Parsifal

A short personal piece I wrote on Parsifal:

The first time I listened to Richard Wagner’s opera Parsifal, it made me feel physically sick. The only other opera that reliably had this effect on me at the time was Debussy’s Pélleas et Mélisande (a work deeply influenced by Parsifal), but my first viewing of that had been on video when I was in bed with the flu, so I put it down to the power of association combined with prolonged exposure to the peculiarities of singing in French. But I was in perfectly good health when, as a twenty-two-year-old, I borrowed the CDs of Parsifal from the local library…

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Wonder Boys?

From the New York Review of Books

Anyone who frequents research libraries in Europe or North America will know that it is not unusual to encounter in them individuals who appear to be rather introverted and yet sport oddly ostentatious hairstyles, with unkempt shocks of hair sprouting with peculiar abandon from their pallid male scalps. You can still encounter the odd Yeatsian dandy, but the slightly disheveled Einsteinian archetype seems largely to have prevailed in the academy, just as the Beethovenian archetype has long prevailed in the world of music. This phenomenon alone, the slightly embarrassing aping of the superficial attributes of genius, reveals an ersatz quality to the idea of genius we have inherited; even in the most solemn temples to intellectual achievement the notion is awkwardly associated with a good deal that is theatrical, preposterous, ridiculous…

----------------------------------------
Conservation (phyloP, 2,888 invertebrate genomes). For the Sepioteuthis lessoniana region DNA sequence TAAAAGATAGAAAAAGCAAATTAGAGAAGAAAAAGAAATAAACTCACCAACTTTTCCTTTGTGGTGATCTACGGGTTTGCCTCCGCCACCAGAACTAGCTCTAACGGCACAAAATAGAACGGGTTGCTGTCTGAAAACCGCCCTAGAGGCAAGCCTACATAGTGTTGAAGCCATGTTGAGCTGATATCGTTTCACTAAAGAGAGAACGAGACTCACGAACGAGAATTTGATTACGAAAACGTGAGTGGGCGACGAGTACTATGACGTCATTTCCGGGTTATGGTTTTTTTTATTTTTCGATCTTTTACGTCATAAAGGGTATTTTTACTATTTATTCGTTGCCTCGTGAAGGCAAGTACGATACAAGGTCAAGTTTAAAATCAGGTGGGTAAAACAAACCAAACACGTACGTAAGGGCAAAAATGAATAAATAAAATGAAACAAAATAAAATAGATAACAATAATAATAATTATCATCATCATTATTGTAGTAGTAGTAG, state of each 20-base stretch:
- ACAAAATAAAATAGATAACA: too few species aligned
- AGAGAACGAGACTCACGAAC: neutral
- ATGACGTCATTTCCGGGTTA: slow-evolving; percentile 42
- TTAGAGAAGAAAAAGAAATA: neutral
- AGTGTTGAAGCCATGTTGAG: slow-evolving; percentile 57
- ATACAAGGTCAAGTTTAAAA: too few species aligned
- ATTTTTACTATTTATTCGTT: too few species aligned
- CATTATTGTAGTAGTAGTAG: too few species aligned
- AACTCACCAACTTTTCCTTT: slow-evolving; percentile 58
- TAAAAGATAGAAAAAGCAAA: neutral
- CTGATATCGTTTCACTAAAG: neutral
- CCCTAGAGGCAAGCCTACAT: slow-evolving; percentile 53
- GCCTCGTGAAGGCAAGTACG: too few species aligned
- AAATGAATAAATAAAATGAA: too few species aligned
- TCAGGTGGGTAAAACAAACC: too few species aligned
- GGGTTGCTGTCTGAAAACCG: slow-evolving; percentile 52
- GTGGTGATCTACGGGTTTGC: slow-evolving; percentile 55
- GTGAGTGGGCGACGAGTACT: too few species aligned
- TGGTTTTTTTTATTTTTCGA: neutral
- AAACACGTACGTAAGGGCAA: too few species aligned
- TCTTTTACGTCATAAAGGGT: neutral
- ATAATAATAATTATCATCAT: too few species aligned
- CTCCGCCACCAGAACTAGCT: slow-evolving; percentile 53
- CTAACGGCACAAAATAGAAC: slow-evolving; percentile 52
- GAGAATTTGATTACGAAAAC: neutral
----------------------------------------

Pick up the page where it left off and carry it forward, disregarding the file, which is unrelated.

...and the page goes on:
Read full article here.


Adorno

This is the talk on Adorno that I gave recently at Harvard (wonderful conference; see poster here). Any comments (by email) very welcome. The plan is to expand it into a proper paper.

What did the Missa Solemnis mean to Adorno?


Nietzsche: ‘The Lightning Fire’

From the New York Review of Books

Nietzsche: ‘The Lightning Fire’

“Nietzsche does not belong entirely to philosophers. He was a philosopher-poet concerned not simply with describing and explaining the world as he found it, but with identifying and employing the electrifying arts that make the world appear uncanny and ineffably deep.”


The ‘Last Man’ Problem: Nietzsche and Weber on Political Attitudes to Suffering.

Brian Leiter discusses “The ‘Last Man’ Problem:  Nietzsche and Weber on Political Attitudes to Suffering.”

Read the paper here: ShawLast Man 2-1.0